North Iceland bird and landscape photography tour

“Iceland’s abundant birdlife is waiting to be captured on this midsummer small group photography workshop. Head to the north and northwest, accompanied by a tutor, with internal flights and transport included.”


Reykjavík | Husavík | Lake Myvatn | Látrabjarg |Flatey Island | Stykkishólmer | Snæfellsness peninsula | Snæfellsjökull | waterfalls of Kirkjufellfoss | Colourful geothermal areas | Volcanic phenomena

Description of North Iceland bird and landscape photography tour

Photograph Iceland’s rich birdlife and dramatic scenery on this 12-day North Iceland bird and landscape photography tour, accompanied by a photographic tutor and a host/organiser. This trip runs in May and early June, just before the summer solstice, when the birdlife is at its most active and prolific. Concentrating on the north and northwest of Iceland, we will visit Lake Myvatn and its surroundings and the northwest fjords, including Látrabjarg. We will then spend two nights on the magical island of Flatey in Breidafjördur and a night on the beautiful Snæfellsnes peninsula.

A multitude of birds congregate in Iceland in June to breed and raise chicks, so this is the best time to visit to capture all kinds of birdlife. Migratory birds have arrived and are conspicuously defending their territories and we will head out to photograph them while most folks are still asleep! You will have the chance to photograph common shag, glaucous gull, white tailed eagle, common eider, black guillemot, puffins and grey necked phalarope, amongst others.

There is an emphasis on photographing birds on this trip, but we will not ignore the landscape, either – high summer is the ideal time to capture both. There are 24 hours of daylight, Alpine flowers are in bloom, carpets of purple lupine stretch as far as the eye can see and Iceland’s striking and unusual landscape is enhanced by hours of soft ambient light.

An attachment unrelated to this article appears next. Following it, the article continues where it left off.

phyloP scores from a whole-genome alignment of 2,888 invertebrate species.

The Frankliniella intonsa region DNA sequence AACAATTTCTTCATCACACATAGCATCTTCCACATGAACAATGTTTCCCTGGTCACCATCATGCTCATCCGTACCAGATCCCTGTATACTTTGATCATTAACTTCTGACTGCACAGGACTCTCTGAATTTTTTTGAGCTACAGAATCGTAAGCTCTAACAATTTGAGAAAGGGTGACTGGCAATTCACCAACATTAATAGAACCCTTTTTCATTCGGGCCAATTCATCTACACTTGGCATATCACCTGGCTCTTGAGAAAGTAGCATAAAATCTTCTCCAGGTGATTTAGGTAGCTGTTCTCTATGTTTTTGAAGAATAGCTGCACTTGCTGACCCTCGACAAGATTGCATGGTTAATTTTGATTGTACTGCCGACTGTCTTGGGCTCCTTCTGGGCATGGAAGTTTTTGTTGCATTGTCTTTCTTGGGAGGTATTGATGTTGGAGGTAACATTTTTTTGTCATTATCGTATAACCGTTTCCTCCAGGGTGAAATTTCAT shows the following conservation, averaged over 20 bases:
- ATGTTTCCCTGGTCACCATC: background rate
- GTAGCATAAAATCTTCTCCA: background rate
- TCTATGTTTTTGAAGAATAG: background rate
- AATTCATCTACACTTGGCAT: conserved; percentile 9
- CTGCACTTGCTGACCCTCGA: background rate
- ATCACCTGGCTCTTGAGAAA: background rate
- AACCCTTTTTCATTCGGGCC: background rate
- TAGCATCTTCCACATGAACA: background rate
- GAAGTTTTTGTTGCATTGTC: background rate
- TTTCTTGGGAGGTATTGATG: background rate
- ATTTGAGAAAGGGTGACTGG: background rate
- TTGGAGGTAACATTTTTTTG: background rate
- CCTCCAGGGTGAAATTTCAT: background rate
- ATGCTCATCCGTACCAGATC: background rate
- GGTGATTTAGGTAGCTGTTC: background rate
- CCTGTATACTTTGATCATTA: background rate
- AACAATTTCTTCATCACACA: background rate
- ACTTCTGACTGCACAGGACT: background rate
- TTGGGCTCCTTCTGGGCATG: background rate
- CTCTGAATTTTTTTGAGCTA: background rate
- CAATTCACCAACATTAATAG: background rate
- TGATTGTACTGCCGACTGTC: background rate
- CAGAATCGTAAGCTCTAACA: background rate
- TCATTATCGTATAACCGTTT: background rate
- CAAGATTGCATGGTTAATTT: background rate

This is a small group trip – max 10 people – and you will spend 11 nights in hotels, with a flight across Iceland from Reykjavík to Husavik included as well as all meals, transport and ferries. This workshop is definitely suitable for both serious bird and landscape photographers, or a combination of both.

Hello. If you'd like to chat about this holiday or need help finding one we're very happy to help. Rosy & team.

01273 823 700

Check dates

For departure dates contact us on 01273 823 700

Responsible tourism

Responsible tourism: North Iceland bird and landscape photography tour


We encourage you to travel responsibly and to consider the following guidelines:

- When out in wild places, please keep erosion to a minimum, keep to footpaths and avoid stepping on, or picking native flora. Iceland is fragile unstable environment. The country is currently embarking on many conservation and habitation projects such as tree planting to reduce erosion.

- When near wildlife or bird colony’s we minimise human disruption of the natural environment. We take considerable care during breeding seasons so as to not disturb nesting birds and wildlife.

- Take time to carry out some research about Iceland, being able to speak a few words of Icelandic is always appreciated.

- Water sources in Iceland are exceptionally pure and we discourage buying plastic bottled water. A metal or heavy-duty plastic bottle such as Nalgene to refill with water from a safe source is recommended to all of our guests.

- River water could also be a supply drinking water, please do not contaminate river water supplies by washing in it. Any washing products should be phosphate free